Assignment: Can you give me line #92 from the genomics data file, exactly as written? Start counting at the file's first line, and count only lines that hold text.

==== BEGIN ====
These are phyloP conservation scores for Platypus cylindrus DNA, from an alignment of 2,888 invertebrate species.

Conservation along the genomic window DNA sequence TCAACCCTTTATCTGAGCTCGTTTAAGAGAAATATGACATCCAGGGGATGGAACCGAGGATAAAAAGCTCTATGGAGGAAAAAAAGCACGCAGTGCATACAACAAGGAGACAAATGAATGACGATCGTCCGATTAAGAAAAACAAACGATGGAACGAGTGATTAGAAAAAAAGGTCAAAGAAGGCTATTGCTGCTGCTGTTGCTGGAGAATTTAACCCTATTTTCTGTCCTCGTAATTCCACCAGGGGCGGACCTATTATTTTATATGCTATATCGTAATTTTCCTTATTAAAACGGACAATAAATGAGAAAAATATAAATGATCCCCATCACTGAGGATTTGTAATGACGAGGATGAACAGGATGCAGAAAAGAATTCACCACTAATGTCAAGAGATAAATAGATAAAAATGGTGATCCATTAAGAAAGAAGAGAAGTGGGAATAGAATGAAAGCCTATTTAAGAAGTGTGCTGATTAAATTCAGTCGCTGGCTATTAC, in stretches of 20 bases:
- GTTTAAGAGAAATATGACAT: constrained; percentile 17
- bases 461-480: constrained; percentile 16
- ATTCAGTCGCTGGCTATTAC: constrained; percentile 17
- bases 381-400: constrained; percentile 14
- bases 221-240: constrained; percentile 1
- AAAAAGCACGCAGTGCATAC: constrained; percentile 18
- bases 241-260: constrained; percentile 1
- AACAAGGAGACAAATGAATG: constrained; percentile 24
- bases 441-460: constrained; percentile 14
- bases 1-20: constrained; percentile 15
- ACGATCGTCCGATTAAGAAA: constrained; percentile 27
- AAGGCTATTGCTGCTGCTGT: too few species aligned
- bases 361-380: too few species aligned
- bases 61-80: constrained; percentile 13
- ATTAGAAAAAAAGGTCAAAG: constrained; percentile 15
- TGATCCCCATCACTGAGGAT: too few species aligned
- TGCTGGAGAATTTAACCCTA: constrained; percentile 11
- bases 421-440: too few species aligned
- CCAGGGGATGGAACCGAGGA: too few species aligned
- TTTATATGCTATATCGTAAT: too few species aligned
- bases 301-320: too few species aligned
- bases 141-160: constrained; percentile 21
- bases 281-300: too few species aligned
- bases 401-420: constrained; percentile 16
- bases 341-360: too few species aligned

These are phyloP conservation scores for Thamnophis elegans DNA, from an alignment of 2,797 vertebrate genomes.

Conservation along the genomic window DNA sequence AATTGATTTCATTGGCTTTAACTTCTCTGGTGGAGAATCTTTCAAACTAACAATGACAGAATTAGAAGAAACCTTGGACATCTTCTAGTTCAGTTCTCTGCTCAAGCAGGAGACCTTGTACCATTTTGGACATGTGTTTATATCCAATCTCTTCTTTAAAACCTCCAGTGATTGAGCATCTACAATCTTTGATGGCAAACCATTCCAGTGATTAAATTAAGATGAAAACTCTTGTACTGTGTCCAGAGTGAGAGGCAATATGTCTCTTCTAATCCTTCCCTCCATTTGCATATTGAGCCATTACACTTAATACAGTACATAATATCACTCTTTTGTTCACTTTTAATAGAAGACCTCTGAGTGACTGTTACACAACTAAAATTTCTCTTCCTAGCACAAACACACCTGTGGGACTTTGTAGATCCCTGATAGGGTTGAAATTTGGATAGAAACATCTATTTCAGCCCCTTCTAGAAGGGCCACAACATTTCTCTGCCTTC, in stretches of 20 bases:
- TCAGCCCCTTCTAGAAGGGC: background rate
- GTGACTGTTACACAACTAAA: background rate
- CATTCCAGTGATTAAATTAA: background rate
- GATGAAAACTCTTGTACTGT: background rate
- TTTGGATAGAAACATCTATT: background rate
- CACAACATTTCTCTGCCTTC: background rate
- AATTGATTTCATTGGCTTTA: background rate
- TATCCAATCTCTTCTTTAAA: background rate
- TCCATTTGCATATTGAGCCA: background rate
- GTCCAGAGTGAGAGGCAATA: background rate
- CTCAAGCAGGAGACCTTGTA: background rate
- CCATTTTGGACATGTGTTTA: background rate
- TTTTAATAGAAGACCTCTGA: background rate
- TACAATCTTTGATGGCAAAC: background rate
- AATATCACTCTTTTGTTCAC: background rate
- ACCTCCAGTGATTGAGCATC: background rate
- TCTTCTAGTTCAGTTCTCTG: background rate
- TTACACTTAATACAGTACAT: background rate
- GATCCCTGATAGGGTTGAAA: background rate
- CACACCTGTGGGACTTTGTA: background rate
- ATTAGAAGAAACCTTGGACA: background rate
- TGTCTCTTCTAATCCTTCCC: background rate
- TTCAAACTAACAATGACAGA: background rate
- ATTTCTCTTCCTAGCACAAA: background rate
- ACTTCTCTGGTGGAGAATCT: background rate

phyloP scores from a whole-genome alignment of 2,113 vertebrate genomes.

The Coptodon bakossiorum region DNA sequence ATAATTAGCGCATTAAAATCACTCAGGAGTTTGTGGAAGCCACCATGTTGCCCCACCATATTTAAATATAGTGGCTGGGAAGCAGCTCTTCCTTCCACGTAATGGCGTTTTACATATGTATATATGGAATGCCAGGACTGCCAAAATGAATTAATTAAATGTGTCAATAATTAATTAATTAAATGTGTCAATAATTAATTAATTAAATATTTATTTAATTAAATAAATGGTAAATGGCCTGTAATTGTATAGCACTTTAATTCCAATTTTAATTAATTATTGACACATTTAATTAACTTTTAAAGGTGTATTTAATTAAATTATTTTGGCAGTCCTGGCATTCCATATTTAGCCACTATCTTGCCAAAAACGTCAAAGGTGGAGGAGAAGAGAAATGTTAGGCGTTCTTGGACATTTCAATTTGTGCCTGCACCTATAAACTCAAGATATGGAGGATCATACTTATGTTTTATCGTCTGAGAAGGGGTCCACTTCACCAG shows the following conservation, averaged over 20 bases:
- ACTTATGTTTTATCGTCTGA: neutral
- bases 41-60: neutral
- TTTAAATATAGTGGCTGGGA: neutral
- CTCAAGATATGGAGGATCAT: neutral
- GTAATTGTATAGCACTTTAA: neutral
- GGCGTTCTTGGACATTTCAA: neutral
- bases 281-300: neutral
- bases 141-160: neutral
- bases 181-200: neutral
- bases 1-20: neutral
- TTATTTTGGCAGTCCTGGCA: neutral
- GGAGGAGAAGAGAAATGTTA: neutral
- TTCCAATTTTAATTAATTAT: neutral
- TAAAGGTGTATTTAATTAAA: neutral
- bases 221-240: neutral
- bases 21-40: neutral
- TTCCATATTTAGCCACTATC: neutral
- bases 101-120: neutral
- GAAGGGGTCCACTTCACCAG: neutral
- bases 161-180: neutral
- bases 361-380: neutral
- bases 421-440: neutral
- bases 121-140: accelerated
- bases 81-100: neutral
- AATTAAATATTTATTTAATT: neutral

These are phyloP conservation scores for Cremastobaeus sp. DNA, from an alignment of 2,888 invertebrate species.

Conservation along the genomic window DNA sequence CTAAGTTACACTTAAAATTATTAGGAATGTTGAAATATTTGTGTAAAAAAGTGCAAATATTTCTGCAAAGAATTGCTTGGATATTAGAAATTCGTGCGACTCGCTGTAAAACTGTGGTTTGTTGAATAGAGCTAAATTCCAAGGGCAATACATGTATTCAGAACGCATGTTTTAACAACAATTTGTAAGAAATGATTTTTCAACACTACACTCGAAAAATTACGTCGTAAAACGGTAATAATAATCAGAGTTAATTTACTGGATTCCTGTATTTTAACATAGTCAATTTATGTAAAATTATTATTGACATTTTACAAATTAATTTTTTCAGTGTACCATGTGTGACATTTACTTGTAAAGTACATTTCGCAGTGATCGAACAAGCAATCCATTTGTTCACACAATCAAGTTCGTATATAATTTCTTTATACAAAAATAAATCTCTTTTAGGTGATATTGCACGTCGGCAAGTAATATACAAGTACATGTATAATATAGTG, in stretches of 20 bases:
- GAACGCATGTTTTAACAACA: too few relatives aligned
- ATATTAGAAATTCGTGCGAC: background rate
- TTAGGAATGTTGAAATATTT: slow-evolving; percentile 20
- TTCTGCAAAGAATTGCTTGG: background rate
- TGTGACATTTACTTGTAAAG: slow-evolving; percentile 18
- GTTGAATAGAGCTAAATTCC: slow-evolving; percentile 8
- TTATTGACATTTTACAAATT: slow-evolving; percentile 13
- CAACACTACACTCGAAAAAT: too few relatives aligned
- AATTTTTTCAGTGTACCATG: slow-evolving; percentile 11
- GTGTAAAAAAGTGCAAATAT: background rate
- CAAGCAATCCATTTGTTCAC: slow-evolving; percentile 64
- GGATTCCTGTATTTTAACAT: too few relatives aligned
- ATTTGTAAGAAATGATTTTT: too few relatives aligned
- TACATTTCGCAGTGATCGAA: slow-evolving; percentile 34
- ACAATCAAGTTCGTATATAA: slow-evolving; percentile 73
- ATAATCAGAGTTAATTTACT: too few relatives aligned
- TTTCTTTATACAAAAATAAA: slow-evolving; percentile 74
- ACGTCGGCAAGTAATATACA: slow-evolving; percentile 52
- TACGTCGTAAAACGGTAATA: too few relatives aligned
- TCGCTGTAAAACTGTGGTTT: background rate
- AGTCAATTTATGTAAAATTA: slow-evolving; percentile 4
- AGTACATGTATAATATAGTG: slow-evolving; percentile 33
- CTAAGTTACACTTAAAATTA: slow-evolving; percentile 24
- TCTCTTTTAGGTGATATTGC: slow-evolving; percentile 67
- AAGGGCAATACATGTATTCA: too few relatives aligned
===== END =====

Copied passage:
- AATTTTTTCAGTGTACCATG: slow-evolving; percentile 11